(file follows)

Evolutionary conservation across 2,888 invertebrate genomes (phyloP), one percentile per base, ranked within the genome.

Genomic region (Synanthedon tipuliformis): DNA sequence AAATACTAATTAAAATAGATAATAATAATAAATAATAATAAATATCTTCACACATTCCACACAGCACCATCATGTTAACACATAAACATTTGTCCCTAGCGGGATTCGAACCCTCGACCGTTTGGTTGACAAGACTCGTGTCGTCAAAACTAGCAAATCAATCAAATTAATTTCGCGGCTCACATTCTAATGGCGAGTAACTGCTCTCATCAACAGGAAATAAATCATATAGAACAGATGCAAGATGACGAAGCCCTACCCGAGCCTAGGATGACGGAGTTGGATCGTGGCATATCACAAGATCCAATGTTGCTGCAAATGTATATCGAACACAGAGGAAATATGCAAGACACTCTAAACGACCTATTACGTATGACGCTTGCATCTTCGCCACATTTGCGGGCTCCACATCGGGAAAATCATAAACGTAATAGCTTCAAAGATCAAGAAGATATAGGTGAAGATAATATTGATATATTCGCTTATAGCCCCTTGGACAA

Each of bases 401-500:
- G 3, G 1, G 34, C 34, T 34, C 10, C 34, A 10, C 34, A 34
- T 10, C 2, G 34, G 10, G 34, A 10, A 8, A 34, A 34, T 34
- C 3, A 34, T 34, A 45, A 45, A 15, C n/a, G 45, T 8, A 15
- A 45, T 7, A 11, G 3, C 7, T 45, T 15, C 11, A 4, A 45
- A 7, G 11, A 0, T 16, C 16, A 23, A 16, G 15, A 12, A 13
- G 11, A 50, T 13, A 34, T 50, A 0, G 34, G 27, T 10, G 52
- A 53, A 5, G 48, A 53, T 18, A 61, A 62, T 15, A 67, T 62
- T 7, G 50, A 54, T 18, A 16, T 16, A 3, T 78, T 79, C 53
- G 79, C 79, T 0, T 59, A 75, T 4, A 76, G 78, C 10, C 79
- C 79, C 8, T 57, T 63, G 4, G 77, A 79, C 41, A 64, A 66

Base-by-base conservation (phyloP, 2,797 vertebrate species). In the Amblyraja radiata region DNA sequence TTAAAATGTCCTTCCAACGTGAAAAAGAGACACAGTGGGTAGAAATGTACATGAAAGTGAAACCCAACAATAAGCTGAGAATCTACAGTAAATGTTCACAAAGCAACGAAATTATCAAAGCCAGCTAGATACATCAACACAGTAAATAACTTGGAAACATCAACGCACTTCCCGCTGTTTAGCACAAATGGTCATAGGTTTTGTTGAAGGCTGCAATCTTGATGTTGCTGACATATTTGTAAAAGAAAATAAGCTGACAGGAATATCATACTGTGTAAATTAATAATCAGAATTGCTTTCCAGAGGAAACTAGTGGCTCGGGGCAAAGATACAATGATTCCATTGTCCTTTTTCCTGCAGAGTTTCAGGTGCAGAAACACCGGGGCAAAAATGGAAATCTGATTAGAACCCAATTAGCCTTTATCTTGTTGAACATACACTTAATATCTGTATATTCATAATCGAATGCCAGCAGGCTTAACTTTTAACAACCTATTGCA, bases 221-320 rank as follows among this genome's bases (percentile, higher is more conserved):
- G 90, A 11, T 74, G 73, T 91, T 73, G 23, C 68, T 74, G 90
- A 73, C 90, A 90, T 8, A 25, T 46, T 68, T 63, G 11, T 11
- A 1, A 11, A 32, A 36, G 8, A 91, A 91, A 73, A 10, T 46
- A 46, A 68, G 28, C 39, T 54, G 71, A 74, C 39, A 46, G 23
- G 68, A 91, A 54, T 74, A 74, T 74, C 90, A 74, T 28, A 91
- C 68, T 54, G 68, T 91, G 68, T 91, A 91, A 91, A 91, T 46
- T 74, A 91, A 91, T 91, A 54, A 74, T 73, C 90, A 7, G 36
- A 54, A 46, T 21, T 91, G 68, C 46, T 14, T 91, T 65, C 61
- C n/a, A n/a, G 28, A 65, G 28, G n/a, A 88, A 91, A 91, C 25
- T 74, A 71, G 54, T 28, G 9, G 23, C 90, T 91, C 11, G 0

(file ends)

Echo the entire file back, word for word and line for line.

Evolutionary conservation across 2,888 invertebrate genomes (phyloP), one percentile per base, ranked within the genome.

Genomic region (Synanthedon tipuliformis): DNA sequence AAATACTAATTAAAATAGATAATAATAATAAATAATAATAAATATCTTCACACATTCCACACAGCACCATCATGTTAACACATAAACATTTGTCCCTAGCGGGATTCGAACCCTCGACCGTTTGGTTGACAAGACTCGTGTCGTCAAAACTAGCAAATCAATCAAATTAATTTCGCGGCTCACATTCTAATGGCGAGTAACTGCTCTCATCAACAGGAAATAAATCATATAGAACAGATGCAAGATGACGAAGCCCTACCCGAGCCTAGGATGACGGAGTTGGATCGTGGCATATCACAAGATCCAATGTTGCTGCAAATGTATATCGAACACAGAGGAAATATGCAAGACACTCTAAACGACCTATTACGTATGACGCTTGCATCTTCGCCACATTTGCGGGCTCCACATCGGGAAAATCATAAACGTAATAGCTTCAAAGATCAAGAAGATATAGGTGAAGATAATATTGATATATTCGCTTATAGCCCCTTGGACAA

Each of bases 401-500:
- G 3, G 1, G 34, C 34, T 34, C 10, C 34, A 10, C 34, A 34
- T 10, C 2, G 34, G 10, G 34, A 10, A 8, A 34, A 34, T 34
- C 3, A 34, T 34, A 45, A 45, A 15, C n/a, G 45, T 8, A 15
- A 45, T 7, A 11, G 3, C 7, T 45, T 15, C 11, A 4, A 45
- A 7, G 11, A 0, T 16, C 16, A 23, A 16, G 15, A 12, A 13
- G 11, A 50, T 13, A 34, T 50, A 0, G 34, G 27, T 10, G 52
- A 53, A 5, G 48, A 53, T 18, A 61, A 62, T 15, A 67, T 62
- T 7, G 50, A 54, T 18, A 16, T 16, A 3, T 78, T 79, C 53
- G 79, C 79, T 0, T 59, A 75, T 4, A 76, G 78, C 10, C 79
- C 79, C 8, T 57, T 63, G 4, G 77, A 79, C 41, A 64, A 66

Base-by-base conservation (phyloP, 2,797 vertebrate species). In the Amblyraja radiata region DNA sequence TTAAAATGTCCTTCCAACGTGAAAAAGAGACACAGTGGGTAGAAATGTACATGAAAGTGAAACCCAACAATAAGCTGAGAATCTACAGTAAATGTTCACAAAGCAACGAAATTATCAAAGCCAGCTAGATACATCAACACAGTAAATAACTTGGAAACATCAACGCACTTCCCGCTGTTTAGCACAAATGGTCATAGGTTTTGTTGAAGGCTGCAATCTTGATGTTGCTGACATATTTGTAAAAGAAAATAAGCTGACAGGAATATCATACTGTGTAAATTAATAATCAGAATTGCTTTCCAGAGGAAACTAGTGGCTCGGGGCAAAGATACAATGATTCCATTGTCCTTTTTCCTGCAGAGTTTCAGGTGCAGAAACACCGGGGCAAAAATGGAAATCTGATTAGAACCCAATTAGCCTTTATCTTGTTGAACATACACTTAATATCTGTATATTCATAATCGAATGCCAGCAGGCTTAACTTTTAACAACCTATTGCA, bases 221-320 rank as follows among this genome's bases (percentile, higher is more conserved):
- G 90, A 11, T 74, G 73, T 91, T 73, G 23, C 68, T 74, G 90
- A 73, C 90, A 90, T 8, A 25, T 46, T 68, T 63, G 11, T 11
- A 1, A 11, A 32, A 36, G 8, A 91, A 91, A 73, A 10, T 46
- A 46, A 68, G 28, C 39, T 54, G 71, A 74, C 39, A 46, G 23
- G 68, A 91, A 54, T 74, A 74, T 74, C 90, A 74, T 28, A 91
- C 68, T 54, G 68, T 91, G 68, T 91, A 91, A 91, A 91, T 46
- T 74, A 91, A 91, T 91, A 54, A 74, T 73, C 90, A 7, G 36
- A 54, A 46, T 21, T 91, G 68, C 46, T 14, T 91, T 65, C 61
- C n/a, A n/a, G 28, A 65, G 28, G n/a, A 88, A 91, A 91, C 25
- T 74, A 71, G 54, T 28, G 9, G 23, C 90, T 91, C 11, G 0